Service Assistant Job Description
Service assistants work for businesses that include food service, customer service, automotive services, and other industries, performing tasks as assigned by managers, supervisors, or team leaders. Service assistants work flexible full- and part-time work shifts, including hours during nights, weekends, and holidays. These professionals work closely with supervisors and managers, completing various tasks to assist them with day-to-day business operations. Travel is rarely required for this job.
Service Assistant Duties and Responsibilities
Service assistants perform many varied tasks based on their industry and the manager or supervisor they primarily assist. However, service assistants are responsible for several primary core duties no matter where they work:
Clean Work Area
Service assistants perform various cleaning tasks that can include sweeping and mopping floors, washing linens and laundry, wiping down counters and displays, and taking out trash.
Service assistants answer incoming phone calls from customers and answer questions, schedule appointments, or route calls to the appropriate person to address various customer issues.
Provide Customer Service
Service assistants greet customers, answer their questions, and direct them to the right department or manager to fulfill their needs.
Service assistants fulfill tasks as assigned to them by managers and supervisors, providing assistance in all daily business operations when needed. They also frequently report to management to keep supervisors apprised of daily business operations, customer concerns, and problems as they occur.
Service assistants monitor inventory levels and order new supplies as needed to replenish stock, be it cleaning materials, merchandise, office supplies, or other items required by the business.
Service assistants sort and file paperwork, such as receipts, invoices, and correspondence.
Service Assistant Skills and Qualifications
Service assistants are detail-oriented professionals who use customer service skills to assist with daily business operations and perform tasks as assigned to them. Employers look for service assistants who have the following essential skills:
- Customer service – service assistants use their customer service skills to answer questions, direct customers, and help solve customer problems of all types
- Communication skills – because service assistants report regularly to managers and answer incoming phone calls, they need excellent verbal communication skills
- Computer skills – many businesses use software programs to maintain inventory systems and manage other operational functions, so service assistants have at least basic computer skills
- Attention to detail – in order to fulfill tasks as assigned, service assistants need strong attention to detail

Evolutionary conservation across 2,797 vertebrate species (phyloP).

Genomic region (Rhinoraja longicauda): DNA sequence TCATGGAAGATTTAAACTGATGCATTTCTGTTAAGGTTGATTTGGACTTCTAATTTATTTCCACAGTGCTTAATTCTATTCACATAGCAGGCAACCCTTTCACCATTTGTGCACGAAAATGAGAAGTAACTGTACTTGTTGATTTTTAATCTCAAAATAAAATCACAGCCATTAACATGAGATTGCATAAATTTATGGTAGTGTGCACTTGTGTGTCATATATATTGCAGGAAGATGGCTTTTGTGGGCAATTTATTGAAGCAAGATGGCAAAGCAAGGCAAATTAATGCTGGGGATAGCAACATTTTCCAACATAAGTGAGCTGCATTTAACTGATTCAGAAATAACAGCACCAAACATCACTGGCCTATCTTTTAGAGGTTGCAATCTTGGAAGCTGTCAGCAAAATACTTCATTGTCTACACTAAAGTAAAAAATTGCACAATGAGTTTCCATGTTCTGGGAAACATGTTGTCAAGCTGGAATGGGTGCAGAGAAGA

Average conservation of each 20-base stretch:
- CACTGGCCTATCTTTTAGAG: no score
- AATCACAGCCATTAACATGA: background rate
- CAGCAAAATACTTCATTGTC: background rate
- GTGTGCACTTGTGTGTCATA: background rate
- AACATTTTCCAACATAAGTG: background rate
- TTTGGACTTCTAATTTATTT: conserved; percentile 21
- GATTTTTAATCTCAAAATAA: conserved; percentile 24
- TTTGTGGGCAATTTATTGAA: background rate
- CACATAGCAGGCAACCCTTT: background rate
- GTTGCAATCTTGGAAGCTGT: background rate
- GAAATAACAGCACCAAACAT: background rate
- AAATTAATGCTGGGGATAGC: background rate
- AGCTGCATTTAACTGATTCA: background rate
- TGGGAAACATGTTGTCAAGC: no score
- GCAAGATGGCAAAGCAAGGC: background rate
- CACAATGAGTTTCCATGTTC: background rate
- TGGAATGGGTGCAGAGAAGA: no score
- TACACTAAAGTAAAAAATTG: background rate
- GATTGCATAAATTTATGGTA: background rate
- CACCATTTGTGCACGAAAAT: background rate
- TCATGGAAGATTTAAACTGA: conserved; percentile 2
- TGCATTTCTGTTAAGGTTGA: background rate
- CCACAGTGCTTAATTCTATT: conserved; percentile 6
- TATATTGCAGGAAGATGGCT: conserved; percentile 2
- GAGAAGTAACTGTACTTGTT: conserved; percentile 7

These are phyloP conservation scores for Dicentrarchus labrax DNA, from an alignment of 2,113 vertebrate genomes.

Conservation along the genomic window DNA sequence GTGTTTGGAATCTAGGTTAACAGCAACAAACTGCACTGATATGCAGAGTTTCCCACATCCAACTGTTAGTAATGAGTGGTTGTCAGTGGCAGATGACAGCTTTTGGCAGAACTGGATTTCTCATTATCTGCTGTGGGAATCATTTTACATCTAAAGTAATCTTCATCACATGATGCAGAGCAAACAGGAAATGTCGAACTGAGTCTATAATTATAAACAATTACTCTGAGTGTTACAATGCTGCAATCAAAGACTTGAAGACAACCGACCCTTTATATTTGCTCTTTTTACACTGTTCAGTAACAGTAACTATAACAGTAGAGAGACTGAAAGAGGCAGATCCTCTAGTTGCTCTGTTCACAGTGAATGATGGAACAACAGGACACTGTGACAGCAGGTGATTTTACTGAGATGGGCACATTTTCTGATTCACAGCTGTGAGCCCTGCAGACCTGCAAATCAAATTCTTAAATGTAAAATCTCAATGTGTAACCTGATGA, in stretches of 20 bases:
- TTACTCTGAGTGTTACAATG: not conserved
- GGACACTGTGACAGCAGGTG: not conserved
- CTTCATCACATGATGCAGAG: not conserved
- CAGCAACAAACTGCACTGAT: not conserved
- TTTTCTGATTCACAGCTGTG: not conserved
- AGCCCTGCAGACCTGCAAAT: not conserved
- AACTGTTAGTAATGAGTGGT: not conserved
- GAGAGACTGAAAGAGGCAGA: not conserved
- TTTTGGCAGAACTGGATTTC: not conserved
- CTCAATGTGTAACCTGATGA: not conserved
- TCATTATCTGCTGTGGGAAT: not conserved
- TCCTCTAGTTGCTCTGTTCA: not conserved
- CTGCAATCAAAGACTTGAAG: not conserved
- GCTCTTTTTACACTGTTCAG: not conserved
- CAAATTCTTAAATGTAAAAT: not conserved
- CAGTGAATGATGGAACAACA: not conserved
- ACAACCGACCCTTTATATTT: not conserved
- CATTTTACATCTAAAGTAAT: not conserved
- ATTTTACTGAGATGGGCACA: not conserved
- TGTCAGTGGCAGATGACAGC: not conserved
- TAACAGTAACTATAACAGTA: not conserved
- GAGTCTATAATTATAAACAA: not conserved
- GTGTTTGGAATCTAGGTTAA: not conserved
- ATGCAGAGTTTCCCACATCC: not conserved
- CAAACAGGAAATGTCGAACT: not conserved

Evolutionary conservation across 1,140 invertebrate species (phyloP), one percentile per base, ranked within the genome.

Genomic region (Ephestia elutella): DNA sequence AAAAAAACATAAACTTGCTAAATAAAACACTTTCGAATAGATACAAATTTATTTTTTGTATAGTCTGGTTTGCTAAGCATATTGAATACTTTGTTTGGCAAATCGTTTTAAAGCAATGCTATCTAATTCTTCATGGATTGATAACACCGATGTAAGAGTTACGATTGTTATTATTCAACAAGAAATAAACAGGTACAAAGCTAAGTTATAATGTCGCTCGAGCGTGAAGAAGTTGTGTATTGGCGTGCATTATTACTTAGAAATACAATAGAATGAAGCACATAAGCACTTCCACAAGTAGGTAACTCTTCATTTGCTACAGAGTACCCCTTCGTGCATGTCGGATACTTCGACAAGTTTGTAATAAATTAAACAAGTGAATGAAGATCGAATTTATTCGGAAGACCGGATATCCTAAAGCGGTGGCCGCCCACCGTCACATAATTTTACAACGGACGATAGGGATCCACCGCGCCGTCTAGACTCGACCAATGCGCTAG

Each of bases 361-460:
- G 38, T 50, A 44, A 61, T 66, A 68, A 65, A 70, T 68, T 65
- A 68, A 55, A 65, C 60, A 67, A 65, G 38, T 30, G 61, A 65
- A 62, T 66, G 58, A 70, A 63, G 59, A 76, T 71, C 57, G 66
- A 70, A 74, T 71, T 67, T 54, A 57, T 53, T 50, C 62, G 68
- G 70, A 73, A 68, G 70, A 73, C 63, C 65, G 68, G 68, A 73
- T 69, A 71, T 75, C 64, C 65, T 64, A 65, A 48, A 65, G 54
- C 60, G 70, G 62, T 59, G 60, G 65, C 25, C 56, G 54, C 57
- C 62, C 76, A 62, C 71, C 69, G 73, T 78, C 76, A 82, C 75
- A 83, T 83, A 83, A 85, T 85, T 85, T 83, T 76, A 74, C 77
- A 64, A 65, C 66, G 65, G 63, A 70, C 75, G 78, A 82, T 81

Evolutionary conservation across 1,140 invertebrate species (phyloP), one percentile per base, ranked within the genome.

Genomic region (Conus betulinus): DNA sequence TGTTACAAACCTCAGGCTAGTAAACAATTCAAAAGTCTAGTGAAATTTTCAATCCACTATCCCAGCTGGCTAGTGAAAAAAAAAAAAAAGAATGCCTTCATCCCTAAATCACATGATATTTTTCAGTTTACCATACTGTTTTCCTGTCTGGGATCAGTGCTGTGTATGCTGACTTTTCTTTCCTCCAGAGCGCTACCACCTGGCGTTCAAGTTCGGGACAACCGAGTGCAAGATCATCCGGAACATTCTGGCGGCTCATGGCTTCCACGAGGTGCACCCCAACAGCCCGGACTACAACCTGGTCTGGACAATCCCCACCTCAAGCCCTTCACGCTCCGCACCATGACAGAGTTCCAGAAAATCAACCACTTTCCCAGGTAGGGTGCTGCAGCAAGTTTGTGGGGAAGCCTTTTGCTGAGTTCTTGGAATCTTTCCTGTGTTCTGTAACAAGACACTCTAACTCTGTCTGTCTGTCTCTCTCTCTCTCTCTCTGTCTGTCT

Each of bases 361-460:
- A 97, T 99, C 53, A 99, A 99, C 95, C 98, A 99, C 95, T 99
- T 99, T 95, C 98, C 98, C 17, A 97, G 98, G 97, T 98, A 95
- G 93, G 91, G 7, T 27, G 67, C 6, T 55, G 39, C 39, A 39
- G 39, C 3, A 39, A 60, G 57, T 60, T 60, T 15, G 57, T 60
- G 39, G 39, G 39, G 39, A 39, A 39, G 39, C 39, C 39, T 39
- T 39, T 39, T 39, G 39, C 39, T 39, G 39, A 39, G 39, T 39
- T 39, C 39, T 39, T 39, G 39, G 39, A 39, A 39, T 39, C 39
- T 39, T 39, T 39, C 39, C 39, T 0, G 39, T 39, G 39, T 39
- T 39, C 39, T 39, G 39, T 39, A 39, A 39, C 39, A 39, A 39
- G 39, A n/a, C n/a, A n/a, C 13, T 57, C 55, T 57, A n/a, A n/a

- Time management – service assistants manage multiple tasks at once and fulfill many duties in a single workday, which requires good time management
Service Assistant Education and Training
Many employers require service assistants to have a high school diploma or equivalent. Usually no special education or experience is required beyond this, as many employers train employees to be service assistants as an entry-level job. The training period varies by employer and may last for several weeks. During training, service assistants are closely monitored by their manager or supervisor before performing hands-on tasks independently.
Service Assistant Salary and Outlook
Data from the Bureau of Labor Statistics (BLS) shows that social and human service assistants earn $33,120 annually and $15.92 hourly. Social and human service assistants provide assistance to managers and other workers, the same as general service assistants. PayScale data shows that customer service assistants earn a median income of $12.12 hourly. Food service assistants earn a median hourly income of $11.32. In 2016, social and human service assistants occupied over 350,000 jobs. The BLS projects that this number will rise 16 percent through 2026, job growth that is much faster than the national average.
Many employers provide service assistants with benefits packages that include health insurance. Dental and vision coverage are sometimes included in these healthcare packages. After sustained employment, full-time service assistants receive paid vacation and sick days. Some companies may provide additional benefits to employees, such as tuition reimbursement and other forms of continuing education support.
Look for job opportunities, career strategies, and workplace tips for service assistants of all types with these helpful books and websites:
Social and Human Service Assistant RED-HOT Career – this book was written for social and human service assistants, but the interview questions and answers in the text can be applied to service assistants in all different industries to make it easier to excel at the interview process
American Society of Administrative Professionals – find career resources, training webinars, and certification programs for administrative service assistants and other professionals at ASAP
Customer Service Assistants Career: The Insider’s Guide to Finding a Job at an Amazing Firm, Acing the Interview & Getting Promoted – written in simple, straightforward language, this book serves as a guide to customer service assistants who want to find a job, perform well during the interview process, and earn promotions after successfully landing the position
International Customer Service Association – designed for customer service assistants and other customer service professionals, this website offers conference event information, networking opportunities, and job resources
Customer Service Training – this book comes with companion workshop materials to provide tips and training for customer service assistants and other customer service professionals in all business industries
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